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by Jason Snell & Dan Moren

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By Jason Snell

What’s new in Photos for iOS 10

Note: This story has not been updated for several years.

Lots of options are available for editing Memories videos.
Search is the best way to find items detected by iOS 10’s machine-learning algorithm.

The release of iOS 10 marks the debut of a bunch of major new features to Apple’s Photos app. By far the biggest change to Photos is the addition of a comprehensive machine-learning algorithm that scans the contents of your photos to automatically identify people, objects, settings, and other items in your images without any help from you.

With both macOS Sierra and iOS 10, all the images in your Photos libraries will be scanned millions of times with machine-learning algorithms to identify faces, as well as more than 4,000 different scenes or objects. Every time you take a photo in iOS 10, Apple will scan that image for any possible information and use that metadata in several different ways. For all the photos already in your library, well—your device will need to scan them all, one at a time. That will take time and use a whole lot of processor power, so be sure to leave your iPhone plugged in overnight after you upgrade so that it can stealthily scan your photos while you sleep.

Memories are automatically generated and come with an optional video slideshow.

Photos exposes all the faces that it identifies via its new algorithms in the new People album. The rest of the machine-learning data is best discovered via the search box. Objects Apple identifies—including things like dogs, cows, and beaches—are organized in Categories, and you can search for them just by typing whatever you can think of. If you type dog, Photos will show you all the photos it thinks might feature dogs.

Another major addition to Photos is Memories, automatically generated collections of your photos. To create a Memory, Photos selects photos based on location, time, and even the people identified in the photos. You can tap on the header image at the top of any memory to view an automatically generated video highlight reel for that memory, a collage of audio and video clips that’s assembled by iOS. You can also tap on the clip and edit it, choosing a mood from a palette of choices such as Uplifting and Chill, and a length (Short, Medium, or Long). If you really want to go to town, you can add or omit items, pick custom music, and adjust the length down to the second.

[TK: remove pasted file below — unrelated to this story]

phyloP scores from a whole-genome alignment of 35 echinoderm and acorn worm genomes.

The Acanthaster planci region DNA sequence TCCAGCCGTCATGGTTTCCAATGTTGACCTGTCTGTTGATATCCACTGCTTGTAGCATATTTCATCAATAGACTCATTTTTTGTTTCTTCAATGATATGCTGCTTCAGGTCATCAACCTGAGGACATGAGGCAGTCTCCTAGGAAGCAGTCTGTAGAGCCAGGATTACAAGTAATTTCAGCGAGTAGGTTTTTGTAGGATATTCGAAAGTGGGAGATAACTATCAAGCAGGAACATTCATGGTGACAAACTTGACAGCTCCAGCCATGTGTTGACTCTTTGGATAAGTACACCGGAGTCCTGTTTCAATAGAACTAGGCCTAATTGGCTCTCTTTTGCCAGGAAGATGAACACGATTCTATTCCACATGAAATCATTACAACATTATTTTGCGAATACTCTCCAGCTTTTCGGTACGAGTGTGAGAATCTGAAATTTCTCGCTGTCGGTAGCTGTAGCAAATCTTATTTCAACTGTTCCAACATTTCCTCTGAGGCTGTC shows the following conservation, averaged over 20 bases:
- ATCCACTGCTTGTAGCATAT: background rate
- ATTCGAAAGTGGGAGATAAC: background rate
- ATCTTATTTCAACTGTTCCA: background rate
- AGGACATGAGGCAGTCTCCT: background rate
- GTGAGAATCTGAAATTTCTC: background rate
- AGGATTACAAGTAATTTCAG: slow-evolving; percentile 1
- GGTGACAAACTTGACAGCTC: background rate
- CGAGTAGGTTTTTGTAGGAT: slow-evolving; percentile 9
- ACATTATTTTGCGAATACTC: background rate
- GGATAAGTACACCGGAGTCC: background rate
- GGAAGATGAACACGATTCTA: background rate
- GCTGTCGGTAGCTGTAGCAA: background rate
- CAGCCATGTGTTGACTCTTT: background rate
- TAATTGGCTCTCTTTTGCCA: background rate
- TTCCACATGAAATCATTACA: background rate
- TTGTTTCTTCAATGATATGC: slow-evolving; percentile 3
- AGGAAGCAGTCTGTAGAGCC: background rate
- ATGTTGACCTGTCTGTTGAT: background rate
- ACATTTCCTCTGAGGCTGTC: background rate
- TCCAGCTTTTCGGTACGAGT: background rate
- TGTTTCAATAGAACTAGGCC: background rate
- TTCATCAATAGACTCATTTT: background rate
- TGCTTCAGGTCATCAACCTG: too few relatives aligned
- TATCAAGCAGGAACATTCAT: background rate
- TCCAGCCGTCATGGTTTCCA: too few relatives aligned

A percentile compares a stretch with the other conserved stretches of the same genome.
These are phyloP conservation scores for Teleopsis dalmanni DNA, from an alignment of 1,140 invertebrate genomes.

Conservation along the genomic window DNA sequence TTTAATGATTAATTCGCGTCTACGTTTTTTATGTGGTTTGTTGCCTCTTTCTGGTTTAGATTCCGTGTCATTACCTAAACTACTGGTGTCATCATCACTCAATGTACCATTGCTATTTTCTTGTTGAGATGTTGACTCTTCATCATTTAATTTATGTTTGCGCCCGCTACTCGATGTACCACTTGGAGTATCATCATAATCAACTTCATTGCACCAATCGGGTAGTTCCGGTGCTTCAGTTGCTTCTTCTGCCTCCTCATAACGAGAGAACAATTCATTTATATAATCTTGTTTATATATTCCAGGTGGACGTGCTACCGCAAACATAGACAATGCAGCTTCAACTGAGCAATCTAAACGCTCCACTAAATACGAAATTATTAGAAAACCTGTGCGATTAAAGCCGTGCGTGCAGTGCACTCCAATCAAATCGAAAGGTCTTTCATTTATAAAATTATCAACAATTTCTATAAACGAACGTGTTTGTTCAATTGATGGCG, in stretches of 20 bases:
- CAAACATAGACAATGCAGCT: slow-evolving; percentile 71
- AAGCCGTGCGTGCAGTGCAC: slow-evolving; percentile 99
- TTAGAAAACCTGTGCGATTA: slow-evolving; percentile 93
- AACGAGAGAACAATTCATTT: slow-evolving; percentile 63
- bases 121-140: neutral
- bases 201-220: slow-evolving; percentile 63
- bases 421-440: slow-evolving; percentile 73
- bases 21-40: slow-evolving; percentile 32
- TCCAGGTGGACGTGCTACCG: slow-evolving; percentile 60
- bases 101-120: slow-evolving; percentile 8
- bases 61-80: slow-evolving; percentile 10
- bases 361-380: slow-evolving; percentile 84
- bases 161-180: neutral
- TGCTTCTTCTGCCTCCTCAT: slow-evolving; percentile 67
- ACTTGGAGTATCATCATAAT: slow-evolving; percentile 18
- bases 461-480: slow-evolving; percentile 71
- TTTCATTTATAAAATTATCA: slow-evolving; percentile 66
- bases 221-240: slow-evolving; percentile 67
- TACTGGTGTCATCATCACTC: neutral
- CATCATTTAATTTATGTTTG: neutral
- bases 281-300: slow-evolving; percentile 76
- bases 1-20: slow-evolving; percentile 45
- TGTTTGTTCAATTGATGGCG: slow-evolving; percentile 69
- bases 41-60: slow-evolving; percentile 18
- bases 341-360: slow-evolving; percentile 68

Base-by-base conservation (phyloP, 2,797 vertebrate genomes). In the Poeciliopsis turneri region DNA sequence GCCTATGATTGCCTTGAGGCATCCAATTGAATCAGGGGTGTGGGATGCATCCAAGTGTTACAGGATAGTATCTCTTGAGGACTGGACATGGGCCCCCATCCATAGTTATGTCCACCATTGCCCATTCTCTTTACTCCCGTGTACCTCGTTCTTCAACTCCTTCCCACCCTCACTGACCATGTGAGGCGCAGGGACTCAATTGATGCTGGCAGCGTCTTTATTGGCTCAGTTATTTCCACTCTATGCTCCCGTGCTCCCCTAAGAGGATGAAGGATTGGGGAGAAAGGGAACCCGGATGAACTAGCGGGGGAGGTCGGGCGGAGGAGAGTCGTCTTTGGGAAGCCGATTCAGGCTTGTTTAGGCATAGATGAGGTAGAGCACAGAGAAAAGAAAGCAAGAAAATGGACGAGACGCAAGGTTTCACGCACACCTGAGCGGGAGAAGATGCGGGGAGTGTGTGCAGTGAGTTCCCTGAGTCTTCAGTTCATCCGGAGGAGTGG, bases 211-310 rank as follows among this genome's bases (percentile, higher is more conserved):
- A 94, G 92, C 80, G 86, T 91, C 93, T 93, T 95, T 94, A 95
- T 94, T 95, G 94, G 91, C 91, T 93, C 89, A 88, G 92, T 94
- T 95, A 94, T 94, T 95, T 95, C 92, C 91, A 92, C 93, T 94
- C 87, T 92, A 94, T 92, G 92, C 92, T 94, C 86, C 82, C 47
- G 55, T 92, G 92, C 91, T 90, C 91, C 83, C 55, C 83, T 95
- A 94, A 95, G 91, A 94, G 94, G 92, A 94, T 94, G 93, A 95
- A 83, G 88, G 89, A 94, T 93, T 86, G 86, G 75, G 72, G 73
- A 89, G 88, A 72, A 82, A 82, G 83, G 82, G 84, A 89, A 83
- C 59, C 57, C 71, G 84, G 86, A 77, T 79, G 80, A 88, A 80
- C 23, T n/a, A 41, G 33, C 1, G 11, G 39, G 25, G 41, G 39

The new Places album lets you browse all of your photos based on where they were taken. Maps are also more prevalent throughout Photos, most notably in Memories.

I loved being able to view photos taken on a beach hike, location by location, using the Places album.
The Details view will tell you a lot about who’s in your photo and where it was taken.

A new Details view lets you see more information about any given photo in your library. Open an image and then tap the Details button or just scroll. You’ll see the people Photos has identified as being in the photo, the location where the photo was taken (with an address, a map, and an option to show other photos taken nearby), a set of Memories related somehow to the contents of your photo, and even a link to see all the photos taken on that particular day.

Those “related Memories” links spread throughout Photos are cleverly generated based on the metadata gleaned from Apple’s machine-learning algorithm. An image of a baseball game offered other outings to the ballpark; an image of my mother offered collections of her various visits to our house and ours to hers.

When you’re viewing details of a photo, you can teach Photos the name of the person it detected by tapping one of the faces in the People section. Photos opens a screen for that face, with a collection of photos, related groups and people, places where that person was spotted, and related collections of photos. At the very top of that screen, tap the Add Name header and enter in the person’s name. Photos suggests names based on the Contacts list, but you can also assign a name that isn’t currently in Contacts. If you identify a person that’s already in People, Photos offers to merge the two entries into one.

I’m finishing up a new edition of my Photos Crash Course ebook that will cover a whole lot more about Photos on macOS Sierra and iOS 10. When it’s ready to go we’ll announce that here at Six Colors.

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